TDP-43 toxicity in yeast

Maria Armakola, Michael P. Hart, Aaron D. Gitler*

*Corresponding author for this work

Research output: Contribution to journalReview articlepeer-review

31 Scopus citations


The budding yeast Saccharomyces cerevisiae is an emerging tool for investigating the molecular pathways that underpin several human neurodegenerative disorders associated with protein misfolding. Amyotrophic lateral sclerosis (ALS) is a devastating adult onset neurodegenerative disease primarily affecting motor neurons. The protein TDP-43 has recently been demonstrated to play an important role in the disease, however, the mechanisms by which TDP-43 contributes to pathogenesis are unclear. To explore the mechanistic details that result in aberrant accumulation of TDP-43 and to discover potential strategies for therapeutic intervention, we employed a yeast TDP-43 proteinopathy model system. These studies allowed us to determine the regions of TDP-43 required for aggregation and toxicity and to define the effects of ALS-linked mutant forms of TDP-43. We have also been able to harness the power of yeast genetics to identify potent modifiers of TDP-43 toxicity using high-throughput yeast genetic screens. Here, we describe the methods and approaches that we have used in order to gain insight into TDP-43 biology and its role in disease. These approaches are readily adaptable to other neurodegenerative disease proteins.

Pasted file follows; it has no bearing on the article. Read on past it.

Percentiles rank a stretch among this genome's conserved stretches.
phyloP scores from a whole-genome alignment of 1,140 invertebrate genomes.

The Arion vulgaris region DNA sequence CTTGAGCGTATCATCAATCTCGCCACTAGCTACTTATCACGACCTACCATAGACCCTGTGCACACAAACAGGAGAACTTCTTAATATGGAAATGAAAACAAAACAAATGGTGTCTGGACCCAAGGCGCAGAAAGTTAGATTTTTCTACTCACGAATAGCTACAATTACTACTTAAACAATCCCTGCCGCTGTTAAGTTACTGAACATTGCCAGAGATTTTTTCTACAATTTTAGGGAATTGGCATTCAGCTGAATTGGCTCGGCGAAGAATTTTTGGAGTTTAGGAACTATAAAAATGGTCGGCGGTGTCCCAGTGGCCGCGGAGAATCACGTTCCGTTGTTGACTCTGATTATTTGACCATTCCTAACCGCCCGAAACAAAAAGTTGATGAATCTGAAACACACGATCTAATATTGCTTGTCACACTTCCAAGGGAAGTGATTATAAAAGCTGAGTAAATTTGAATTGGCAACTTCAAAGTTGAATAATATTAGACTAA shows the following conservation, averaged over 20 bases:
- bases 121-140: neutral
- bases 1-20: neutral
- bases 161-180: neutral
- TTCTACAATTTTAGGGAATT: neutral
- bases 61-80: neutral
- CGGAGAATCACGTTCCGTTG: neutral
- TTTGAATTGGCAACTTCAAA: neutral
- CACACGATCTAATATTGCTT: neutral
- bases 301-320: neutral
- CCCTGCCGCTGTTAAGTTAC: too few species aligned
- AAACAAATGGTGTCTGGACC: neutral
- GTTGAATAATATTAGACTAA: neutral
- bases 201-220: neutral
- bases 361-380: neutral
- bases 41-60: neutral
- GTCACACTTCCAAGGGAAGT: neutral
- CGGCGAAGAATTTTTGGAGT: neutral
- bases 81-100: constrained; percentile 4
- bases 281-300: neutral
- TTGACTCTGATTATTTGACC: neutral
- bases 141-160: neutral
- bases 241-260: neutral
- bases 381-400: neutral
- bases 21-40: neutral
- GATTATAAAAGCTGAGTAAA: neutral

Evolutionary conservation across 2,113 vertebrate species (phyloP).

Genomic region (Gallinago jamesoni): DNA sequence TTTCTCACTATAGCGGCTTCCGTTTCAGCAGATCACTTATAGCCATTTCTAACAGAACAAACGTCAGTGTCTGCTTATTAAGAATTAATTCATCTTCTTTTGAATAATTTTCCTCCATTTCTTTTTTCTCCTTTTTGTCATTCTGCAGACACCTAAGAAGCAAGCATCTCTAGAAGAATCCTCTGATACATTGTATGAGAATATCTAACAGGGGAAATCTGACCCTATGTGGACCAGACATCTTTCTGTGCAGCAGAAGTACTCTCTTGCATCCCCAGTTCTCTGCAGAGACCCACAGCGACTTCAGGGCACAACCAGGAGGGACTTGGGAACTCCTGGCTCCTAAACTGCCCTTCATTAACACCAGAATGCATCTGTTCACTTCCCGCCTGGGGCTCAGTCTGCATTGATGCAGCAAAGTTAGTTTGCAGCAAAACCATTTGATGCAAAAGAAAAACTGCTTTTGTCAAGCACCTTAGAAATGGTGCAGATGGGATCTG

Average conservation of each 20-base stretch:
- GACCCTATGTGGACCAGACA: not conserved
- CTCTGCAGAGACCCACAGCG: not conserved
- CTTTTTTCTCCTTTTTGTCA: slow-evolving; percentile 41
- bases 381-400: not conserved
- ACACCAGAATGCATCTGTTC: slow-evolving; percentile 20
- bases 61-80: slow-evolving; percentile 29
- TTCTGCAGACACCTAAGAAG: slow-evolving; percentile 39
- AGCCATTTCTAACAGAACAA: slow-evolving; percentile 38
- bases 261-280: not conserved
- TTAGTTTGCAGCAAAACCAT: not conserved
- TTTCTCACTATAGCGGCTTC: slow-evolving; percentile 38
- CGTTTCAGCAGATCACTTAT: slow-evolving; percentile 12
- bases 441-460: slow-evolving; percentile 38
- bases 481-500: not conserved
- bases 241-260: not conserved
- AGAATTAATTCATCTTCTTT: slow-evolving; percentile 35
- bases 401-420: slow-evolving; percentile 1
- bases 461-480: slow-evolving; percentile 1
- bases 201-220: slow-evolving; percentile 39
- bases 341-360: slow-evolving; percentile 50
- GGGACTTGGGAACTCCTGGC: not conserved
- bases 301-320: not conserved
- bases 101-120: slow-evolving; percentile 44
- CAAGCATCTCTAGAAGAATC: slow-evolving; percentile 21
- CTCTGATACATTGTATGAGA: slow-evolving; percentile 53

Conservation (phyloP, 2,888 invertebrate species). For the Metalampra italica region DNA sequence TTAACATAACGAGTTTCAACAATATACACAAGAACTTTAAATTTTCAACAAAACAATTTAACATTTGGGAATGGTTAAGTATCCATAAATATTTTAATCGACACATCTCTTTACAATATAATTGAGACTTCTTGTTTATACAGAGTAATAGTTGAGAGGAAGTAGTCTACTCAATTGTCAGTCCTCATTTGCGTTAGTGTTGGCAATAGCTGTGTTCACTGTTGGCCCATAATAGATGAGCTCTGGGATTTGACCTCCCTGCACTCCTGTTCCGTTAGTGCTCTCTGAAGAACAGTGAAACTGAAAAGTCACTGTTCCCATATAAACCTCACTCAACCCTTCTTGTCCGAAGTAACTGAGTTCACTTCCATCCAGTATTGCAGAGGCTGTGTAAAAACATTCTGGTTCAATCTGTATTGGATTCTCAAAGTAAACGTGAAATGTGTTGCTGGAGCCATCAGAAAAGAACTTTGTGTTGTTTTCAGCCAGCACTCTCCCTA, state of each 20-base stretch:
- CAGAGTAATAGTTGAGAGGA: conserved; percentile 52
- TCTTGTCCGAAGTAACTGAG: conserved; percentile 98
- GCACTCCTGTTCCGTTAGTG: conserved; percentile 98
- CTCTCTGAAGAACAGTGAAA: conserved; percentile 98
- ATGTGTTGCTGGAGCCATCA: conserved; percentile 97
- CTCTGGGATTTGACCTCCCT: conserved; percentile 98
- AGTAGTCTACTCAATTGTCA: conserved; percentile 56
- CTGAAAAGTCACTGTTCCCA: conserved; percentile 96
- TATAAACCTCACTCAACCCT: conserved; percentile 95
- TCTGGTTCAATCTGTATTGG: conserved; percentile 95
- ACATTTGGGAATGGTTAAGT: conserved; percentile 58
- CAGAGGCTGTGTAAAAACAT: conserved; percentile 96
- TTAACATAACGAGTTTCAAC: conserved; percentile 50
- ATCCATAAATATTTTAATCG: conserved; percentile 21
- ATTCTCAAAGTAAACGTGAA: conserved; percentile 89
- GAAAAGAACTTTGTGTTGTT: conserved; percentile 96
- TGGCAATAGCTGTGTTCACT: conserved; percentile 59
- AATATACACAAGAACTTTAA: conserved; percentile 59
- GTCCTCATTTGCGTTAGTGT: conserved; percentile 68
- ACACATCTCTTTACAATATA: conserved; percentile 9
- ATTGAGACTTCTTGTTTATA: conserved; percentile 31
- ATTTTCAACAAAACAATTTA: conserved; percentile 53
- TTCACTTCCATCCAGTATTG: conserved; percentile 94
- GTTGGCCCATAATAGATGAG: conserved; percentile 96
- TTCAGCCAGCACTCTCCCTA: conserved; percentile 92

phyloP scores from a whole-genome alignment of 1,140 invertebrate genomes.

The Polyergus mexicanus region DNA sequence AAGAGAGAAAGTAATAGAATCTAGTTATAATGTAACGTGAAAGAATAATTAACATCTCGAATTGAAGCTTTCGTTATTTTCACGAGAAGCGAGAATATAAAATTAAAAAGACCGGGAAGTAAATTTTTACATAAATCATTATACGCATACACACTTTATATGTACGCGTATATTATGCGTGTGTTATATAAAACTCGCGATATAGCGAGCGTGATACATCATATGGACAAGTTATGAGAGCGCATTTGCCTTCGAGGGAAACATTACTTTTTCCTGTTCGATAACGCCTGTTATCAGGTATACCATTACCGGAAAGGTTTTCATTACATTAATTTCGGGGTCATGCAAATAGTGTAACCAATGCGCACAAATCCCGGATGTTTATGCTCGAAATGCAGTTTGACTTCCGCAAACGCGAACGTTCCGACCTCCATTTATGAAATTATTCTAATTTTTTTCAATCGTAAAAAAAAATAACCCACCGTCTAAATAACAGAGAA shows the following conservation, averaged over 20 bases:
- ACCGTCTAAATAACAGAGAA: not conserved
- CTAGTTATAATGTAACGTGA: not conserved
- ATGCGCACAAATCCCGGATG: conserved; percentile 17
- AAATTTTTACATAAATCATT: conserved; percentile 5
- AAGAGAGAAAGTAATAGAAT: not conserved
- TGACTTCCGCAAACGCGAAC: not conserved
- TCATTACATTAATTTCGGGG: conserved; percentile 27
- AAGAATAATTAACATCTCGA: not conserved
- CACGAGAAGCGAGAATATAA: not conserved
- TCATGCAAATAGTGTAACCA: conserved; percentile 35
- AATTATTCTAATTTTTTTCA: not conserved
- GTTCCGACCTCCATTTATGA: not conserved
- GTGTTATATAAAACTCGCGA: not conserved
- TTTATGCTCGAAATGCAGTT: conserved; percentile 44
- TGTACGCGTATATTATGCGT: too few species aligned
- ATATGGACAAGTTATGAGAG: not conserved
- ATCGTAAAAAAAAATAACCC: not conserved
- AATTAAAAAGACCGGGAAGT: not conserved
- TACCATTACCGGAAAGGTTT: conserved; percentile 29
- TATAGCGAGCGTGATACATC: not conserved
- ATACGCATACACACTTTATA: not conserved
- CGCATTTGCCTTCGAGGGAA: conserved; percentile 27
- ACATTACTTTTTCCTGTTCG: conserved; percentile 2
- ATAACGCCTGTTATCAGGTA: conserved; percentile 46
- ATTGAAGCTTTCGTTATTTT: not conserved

Original languageEnglish (US)
Pages (from-to)238-245
Number of pages8
Issue number3
StatePublished - Mar 2011
Externally publishedYes


  • ALS
  • Human disease
  • Neurodegeneration
  • Protein misfolding
  • Screens
  • TDP-43
  • Yeast

ASJC Scopus subject areas

  • Biochemistry, Genetics and Molecular Biology(all)
  • Molecular Biology


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